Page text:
Yep, Christmas, too.
And Hanukkah, and Kwanzaa, even the Pagan December holiday of Yule.
Scrap the family plans — probably.
That’s essentially what Gov. Tim Walz said Monday in response to a question, with state Health Commissioner Jan Malcolm nodding in agreement.
The question was, basically: We just got through a Thanksgiving where gatherings of extended families were essentially banned by executive order. Christmas, too?
Here’s how Walz answered:
“I’m not going to surprise anybody,” Walz said, noting that it likely would be two to three more weeks before we can tell how well the current coronavirus restrictions are working — and whether people who gathered anyway for Thanksgiving will bring another wave of infections. “I think the guidance around Thanksgiving is going to be very similar to around Christmas. … Maybe what we learned from Thanksgiving can be applied to Christmas — what did work, what didn’t work.
“But I would assume that there would be little reason for me to believe there’s going to be a dramatic change in the trajectory of the virus and the virus spread in the next little less than four weeks,” he said.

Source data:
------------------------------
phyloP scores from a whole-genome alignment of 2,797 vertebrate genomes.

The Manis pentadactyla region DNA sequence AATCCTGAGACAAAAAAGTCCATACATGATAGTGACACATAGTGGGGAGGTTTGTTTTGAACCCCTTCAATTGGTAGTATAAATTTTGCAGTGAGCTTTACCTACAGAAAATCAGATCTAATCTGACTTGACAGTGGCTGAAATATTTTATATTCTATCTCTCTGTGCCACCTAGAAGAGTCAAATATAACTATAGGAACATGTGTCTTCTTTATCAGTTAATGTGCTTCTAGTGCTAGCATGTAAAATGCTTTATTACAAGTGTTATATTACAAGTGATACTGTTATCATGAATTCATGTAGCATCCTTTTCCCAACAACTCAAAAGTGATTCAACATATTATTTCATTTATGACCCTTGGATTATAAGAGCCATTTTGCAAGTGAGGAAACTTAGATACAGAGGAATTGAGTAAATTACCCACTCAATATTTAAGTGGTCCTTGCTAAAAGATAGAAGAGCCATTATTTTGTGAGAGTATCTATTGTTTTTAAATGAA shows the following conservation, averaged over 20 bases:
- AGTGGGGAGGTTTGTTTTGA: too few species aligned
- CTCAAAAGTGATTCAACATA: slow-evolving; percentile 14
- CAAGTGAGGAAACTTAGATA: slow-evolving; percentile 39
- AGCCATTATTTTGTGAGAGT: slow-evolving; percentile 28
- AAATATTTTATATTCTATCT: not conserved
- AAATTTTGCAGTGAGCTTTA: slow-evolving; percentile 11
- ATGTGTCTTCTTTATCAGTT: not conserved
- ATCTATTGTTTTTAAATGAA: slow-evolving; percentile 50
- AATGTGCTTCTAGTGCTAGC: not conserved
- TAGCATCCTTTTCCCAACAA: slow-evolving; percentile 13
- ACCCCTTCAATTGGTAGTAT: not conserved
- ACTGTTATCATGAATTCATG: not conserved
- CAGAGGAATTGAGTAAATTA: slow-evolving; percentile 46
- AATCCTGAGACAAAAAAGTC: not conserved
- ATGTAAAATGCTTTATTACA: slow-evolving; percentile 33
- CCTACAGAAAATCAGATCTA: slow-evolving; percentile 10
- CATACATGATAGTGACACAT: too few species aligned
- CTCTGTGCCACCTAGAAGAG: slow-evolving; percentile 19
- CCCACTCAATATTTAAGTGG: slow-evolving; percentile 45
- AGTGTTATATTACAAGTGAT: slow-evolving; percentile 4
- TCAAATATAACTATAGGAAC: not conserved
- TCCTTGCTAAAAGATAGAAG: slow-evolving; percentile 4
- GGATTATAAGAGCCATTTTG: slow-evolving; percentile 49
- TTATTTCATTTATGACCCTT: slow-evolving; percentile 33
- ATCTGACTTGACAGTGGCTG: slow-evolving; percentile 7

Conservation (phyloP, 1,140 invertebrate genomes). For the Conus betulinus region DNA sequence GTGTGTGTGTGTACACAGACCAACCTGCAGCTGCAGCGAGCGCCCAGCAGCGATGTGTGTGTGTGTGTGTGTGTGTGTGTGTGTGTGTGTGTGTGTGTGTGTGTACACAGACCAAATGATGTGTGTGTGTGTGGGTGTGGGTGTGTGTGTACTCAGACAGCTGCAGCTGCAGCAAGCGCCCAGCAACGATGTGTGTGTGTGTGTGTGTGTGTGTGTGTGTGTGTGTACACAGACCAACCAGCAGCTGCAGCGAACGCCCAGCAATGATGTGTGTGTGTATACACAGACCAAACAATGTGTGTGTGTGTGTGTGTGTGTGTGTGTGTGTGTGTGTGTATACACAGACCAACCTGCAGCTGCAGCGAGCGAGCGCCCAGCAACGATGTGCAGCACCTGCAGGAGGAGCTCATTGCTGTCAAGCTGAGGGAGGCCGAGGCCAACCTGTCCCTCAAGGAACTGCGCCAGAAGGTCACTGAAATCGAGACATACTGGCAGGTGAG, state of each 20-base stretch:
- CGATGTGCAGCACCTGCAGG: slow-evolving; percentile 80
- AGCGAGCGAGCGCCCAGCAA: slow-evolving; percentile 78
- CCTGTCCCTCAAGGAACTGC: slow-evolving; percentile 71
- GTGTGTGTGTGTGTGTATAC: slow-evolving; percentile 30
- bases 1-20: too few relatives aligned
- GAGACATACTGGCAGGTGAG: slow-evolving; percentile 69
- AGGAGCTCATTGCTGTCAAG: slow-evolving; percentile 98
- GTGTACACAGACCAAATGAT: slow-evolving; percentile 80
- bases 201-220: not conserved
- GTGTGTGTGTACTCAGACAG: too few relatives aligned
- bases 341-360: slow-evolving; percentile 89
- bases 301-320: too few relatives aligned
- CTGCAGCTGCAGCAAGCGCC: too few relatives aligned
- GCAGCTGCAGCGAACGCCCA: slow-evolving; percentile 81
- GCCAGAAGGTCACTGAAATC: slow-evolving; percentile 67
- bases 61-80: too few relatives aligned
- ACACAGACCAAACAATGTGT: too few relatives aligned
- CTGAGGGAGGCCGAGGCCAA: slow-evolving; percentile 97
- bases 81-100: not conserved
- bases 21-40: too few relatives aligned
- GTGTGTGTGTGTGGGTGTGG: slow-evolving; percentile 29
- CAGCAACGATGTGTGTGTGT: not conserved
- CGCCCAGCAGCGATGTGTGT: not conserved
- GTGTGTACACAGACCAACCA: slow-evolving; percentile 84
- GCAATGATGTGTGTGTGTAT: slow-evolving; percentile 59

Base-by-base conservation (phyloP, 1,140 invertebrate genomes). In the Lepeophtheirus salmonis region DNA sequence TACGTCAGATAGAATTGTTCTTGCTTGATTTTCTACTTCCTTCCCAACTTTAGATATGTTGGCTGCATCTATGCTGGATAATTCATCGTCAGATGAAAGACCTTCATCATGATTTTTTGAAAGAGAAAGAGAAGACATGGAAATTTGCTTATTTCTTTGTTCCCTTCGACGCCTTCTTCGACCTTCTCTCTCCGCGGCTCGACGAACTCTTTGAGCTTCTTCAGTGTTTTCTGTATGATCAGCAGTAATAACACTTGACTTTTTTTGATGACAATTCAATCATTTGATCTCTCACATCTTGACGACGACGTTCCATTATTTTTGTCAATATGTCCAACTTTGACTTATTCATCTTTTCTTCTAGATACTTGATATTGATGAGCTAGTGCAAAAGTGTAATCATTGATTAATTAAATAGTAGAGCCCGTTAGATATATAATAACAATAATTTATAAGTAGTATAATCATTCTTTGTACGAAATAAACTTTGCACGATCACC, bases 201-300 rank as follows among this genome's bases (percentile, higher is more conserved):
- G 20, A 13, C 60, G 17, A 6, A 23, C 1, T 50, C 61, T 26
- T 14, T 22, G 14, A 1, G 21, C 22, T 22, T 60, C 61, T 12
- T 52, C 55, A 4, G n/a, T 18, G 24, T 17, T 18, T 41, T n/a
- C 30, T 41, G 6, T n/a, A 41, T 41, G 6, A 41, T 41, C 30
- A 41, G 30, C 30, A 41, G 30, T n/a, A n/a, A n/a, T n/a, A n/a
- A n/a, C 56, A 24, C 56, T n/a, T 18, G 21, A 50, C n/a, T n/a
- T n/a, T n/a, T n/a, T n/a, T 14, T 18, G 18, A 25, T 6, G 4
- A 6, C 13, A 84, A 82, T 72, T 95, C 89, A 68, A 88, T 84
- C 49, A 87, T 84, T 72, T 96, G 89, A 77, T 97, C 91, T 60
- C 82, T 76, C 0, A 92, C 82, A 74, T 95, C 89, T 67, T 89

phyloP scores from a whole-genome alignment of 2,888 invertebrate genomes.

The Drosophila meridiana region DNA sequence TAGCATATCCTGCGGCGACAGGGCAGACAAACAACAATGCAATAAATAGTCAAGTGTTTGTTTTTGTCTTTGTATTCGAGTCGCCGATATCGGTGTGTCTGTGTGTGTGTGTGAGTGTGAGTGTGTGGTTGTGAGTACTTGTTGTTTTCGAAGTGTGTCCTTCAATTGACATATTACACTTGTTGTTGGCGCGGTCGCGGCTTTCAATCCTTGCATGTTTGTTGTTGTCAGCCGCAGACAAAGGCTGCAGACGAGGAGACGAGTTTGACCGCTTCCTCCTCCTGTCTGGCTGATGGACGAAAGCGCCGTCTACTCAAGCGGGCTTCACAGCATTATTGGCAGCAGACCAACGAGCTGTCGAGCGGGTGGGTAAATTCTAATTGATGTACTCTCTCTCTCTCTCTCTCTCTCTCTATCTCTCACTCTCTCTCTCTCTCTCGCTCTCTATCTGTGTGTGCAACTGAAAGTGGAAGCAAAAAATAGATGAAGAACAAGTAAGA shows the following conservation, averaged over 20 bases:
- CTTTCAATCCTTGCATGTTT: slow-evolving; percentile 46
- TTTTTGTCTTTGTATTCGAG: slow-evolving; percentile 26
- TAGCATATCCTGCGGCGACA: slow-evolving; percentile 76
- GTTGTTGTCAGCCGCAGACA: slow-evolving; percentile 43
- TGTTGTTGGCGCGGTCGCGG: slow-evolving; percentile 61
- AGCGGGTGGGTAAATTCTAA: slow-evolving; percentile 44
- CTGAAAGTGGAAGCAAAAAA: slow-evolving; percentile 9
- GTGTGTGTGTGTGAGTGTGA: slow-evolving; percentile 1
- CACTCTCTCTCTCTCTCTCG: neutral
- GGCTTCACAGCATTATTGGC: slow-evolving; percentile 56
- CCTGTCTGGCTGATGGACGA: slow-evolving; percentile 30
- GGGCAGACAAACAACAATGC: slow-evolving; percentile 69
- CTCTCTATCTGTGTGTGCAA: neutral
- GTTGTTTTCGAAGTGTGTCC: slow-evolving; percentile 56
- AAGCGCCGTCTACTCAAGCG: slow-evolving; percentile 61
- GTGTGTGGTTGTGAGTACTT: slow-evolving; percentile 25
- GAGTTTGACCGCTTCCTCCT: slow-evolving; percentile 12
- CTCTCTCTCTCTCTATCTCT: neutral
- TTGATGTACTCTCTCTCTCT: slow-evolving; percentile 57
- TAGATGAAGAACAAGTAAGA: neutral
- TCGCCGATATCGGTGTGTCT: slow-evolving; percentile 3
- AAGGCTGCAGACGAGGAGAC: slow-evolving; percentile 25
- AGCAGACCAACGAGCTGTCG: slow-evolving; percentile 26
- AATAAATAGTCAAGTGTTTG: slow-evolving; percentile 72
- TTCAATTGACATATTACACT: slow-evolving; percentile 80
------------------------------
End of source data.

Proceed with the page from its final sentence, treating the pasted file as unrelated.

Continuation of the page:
Walz’s answer came following a briefing where he and Malcolm went over historical trends of the virus’ spread in the state since the pandemic began. Big picture, Malcolm said: “This is the worst spot we’ve been in since March.”
Walz instituted the current “lay-low” restrictions Nov. 18, with the support of the state’s medical community, essentially closing in-person service at restaurants and bars, closing fitness centers and gyms, ending youth sports and limiting family and social gatherings. For now, the order is set to expire Dec. 18.
The eight-day Jewish holiday of Hanukkah starts at sundown Dec. 10.
Christmas is Dec. 25, and Kwanzaa, observed by some African-Americans, starts Dec. 26.
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